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waynevnc 04-15-2009 02:55 PM

Backups with Crontab & tar
I need some help with doing backups on a Ubuntu 8.04 LTS server. I have created a cron job that does not want to run. What am I doing wrong? Something simple am sure.
The crontab looks like this: 20 11 * * 4 tar -cWPpf /dev/st0 /home/public $

I know the command works cause I can run it from the command line OK but, I do have to use root. I tried using the sudo command in the crontab but, that did not work either.

Any help or suggestions would be appreciated.

stress_junkie 04-15-2009 03:11 PM

Cron jobs do not run the login scripts so your usual shell environment is not available. You may have to use the full path to the commands that you want to run such as using /bin/tar instead of just tar.

grepmasterd 04-15-2009 03:46 PM

use MAILTO to view the output, to see what it may be complaining about


if it's a path issue, you can update your crontab with PATH:


see `man 5 crontab` for usage of cron environment variables.

waynevnc 04-16-2009 02:49 PM

D'oh I figured it out.
1. I had the wrong day code Thursday and should have been Wednesday &
2. more importantly I needed to create the crontab with root (sudo) not a normal user.

Another question for grepmasterd. This server is just for file servering and not a gateway. Should I still have an email service going? Maybe just for error reports & admin reasons?

Thanks in advance

grepmasterd 04-16-2009 05:41 PM

most distros will at least have mail configured for local delivery (ie, not over the network). Just use the 'mail' command line utility to access your local messages. see 'man mail' for details.

To test sending a message (assuming your login is 'wayne')


mail -s test -c root wayne
type some message using stdin here....
to end the message type Ctrl-D, or if your a SMTP traditionalist
just type a period as the first and only character in the line
like this:

The message should be sent to /var/mail/wayne (or wherever your system's mailboxes are). Then use 'mail' with no options to read your inbox.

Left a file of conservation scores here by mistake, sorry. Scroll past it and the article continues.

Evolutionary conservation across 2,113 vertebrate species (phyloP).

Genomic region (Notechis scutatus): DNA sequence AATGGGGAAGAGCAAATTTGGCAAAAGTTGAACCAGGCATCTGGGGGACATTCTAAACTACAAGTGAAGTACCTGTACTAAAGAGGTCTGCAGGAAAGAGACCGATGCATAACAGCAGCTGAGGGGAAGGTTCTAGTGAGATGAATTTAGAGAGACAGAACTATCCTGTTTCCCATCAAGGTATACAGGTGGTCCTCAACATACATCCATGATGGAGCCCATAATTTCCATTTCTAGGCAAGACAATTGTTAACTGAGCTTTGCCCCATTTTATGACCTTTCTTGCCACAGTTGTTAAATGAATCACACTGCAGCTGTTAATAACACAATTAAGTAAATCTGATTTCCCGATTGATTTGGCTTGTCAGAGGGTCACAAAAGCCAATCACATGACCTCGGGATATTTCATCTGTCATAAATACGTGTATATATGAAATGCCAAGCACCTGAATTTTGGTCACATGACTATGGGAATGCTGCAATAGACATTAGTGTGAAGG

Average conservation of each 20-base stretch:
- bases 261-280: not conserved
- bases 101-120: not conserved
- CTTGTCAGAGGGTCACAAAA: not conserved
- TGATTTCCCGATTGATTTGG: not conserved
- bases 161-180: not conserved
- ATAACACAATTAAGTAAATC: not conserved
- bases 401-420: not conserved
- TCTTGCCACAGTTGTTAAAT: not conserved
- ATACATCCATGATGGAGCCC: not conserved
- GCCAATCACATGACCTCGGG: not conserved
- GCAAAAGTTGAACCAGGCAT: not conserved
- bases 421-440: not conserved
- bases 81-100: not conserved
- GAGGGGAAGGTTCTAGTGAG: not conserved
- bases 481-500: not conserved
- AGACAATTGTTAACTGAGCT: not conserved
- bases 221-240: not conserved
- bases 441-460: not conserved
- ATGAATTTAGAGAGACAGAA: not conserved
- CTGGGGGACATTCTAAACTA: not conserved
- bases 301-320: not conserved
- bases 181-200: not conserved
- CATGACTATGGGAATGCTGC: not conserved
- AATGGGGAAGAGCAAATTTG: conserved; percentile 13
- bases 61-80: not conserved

billymayday 04-16-2009 05:45 PM

It may be simpler to add an alias redirecting mail from that server to another mail account, something like


Ho to do this will depend on the MTA you have running.

waynevnc 04-16-2009 08:14 PM

I tried the command:
mail -s test -c root wayne
and got the following: the program 'mail' can be found in the following packages:
* mailx
* mailutils

I'm assuming I don't have a mail service running. What mail service would be easy to setup?

billymayday 04-16-2009 08:31 PM

Not necessarily.


ps aux | grep postfix


ps aux | grep sendmail

to see if either of those is running.

waynevnc 04-16-2009 08:42 PM

with the ps aux|grep postfix I got:
wayne 5490 0.0 0.0 3004 752 tty1 R+ 17:37 0.00 grep postfix
with the ps aux|grep sendmail
wayne 5493 0.0 0.0 3004 760 tty1 S+ 17:37 0.00 grep sendmail

billymayday 04-16-2009 08:59 PM

Try ps aux | grep master

Postfix is the default mta for Ubuntu, so it probably isn't running.

waynevnc 04-16-2009 09:21 PM

pretty much the same output as for sendmail.

I guess I'll read up on installing and setting up postfix.

grepmasterd 04-16-2009 11:43 PM

no, don't bother with postfix or sendmail unless you want to send mail over the network. especially since there are plenty of security issues associated with email servers.

just use mailx. from the end of the mailx man page:

"Usually, Mail and mailx are just links to mail, which can be confusing."

Edit: oh and by the way, 'pidof sendmail' is the way to see if an instance of sendmail is running. don't bother piping ps output to grep.

billymayday 04-16-2009 11:47 PM

Shouldn't really be any security problem with Postfix - not open relay out of the box, and he doesn't even need to allow port 25 in from outside for outgoing only.

grepmasterd 04-17-2009 12:16 AM

ok, my bad. you need an mta for local delivery too (mailx does not include that). but I think exim is the default mta for debian woody. whatever is the default mta should be handling local delivery.

ah, this thread is digressing...

billymayday 04-17-2009 12:49 AM

It's Ubuntu 8.04 LTS btw

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